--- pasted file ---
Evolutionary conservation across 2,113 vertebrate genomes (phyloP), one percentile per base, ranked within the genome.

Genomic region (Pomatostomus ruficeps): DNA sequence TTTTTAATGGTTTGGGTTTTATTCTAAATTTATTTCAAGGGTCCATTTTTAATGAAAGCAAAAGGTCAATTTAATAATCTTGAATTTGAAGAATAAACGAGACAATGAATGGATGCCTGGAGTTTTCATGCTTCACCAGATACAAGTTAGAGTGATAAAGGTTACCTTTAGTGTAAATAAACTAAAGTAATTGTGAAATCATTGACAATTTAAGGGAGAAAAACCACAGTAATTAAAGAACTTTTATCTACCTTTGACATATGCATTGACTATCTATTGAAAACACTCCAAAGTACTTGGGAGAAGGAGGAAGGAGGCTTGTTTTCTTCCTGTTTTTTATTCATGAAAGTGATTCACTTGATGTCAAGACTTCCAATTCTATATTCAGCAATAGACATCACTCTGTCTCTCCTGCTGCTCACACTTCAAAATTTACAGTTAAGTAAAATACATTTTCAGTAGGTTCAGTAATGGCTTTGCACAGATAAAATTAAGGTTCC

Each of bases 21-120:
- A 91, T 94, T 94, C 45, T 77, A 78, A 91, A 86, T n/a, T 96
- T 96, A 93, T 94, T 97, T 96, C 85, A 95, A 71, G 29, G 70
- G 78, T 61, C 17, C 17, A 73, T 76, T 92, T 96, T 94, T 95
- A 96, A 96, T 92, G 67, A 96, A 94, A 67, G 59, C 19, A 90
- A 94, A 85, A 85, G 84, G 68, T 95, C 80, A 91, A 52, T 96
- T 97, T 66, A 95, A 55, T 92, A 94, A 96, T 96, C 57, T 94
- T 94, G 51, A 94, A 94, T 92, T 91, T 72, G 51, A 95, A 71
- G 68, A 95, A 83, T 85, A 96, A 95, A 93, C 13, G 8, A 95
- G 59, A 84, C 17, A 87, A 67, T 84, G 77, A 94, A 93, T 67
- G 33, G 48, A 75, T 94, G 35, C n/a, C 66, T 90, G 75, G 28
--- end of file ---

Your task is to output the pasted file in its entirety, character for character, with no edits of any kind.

Evolutionary conservation across 2,113 vertebrate genomes (phyloP), one percentile per base, ranked within the genome.

Genomic region (Pomatostomus ruficeps): DNA sequence TTTTTAATGGTTTGGGTTTTATTCTAAATTTATTTCAAGGGTCCATTTTTAATGAAAGCAAAAGGTCAATTTAATAATCTTGAATTTGAAGAATAAACGAGACAATGAATGGATGCCTGGAGTTTTCATGCTTCACCAGATACAAGTTAGAGTGATAAAGGTTACCTTTAGTGTAAATAAACTAAAGTAATTGTGAAATCATTGACAATTTAAGGGAGAAAAACCACAGTAATTAAAGAACTTTTATCTACCTTTGACATATGCATTGACTATCTATTGAAAACACTCCAAAGTACTTGGGAGAAGGAGGAAGGAGGCTTGTTTTCTTCCTGTTTTTTATTCATGAAAGTGATTCACTTGATGTCAAGACTTCCAATTCTATATTCAGCAATAGACATCACTCTGTCTCTCCTGCTGCTCACACTTCAAAATTTACAGTTAAGTAAAATACATTTTCAGTAGGTTCAGTAATGGCTTTGCACAGATAAAATTAAGGTTCC

Each of bases 21-120:
- A 91, T 94, T 94, C 45, T 77, A 78, A 91, A 86, T n/a, T 96
- T 96, A 93, T 94, T 97, T 96, C 85, A 95, A 71, G 29, G 70
- G 78, T 61, C 17, C 17, A 73, T 76, T 92, T 96, T 94, T 95
- A 96, A 96, T 92, G 67, A 96, A 94, A 67, G 59, C 19, A 90
- A 94, A 85, A 85, G 84, G 68, T 95, C 80, A 91, A 52, T 96
- T 97, T 66, A 95, A 55, T 92, A 94, A 96, T 96, C 57, T 94
- T 94, G 51, A 94, A 94, T 92, T 91, T 72, G 51, A 95, A 71
- G 68, A 95, A 83, T 85, A 96, A 95, A 93, C 13, G 8, A 95
- G 59, A 84, C 17, A 87, A 67, T 84, G 77, A 94, A 93, T 67
- G 33, G 48, A 75, T 94, G 35, C n/a, C 66, T 90, G 75, G 28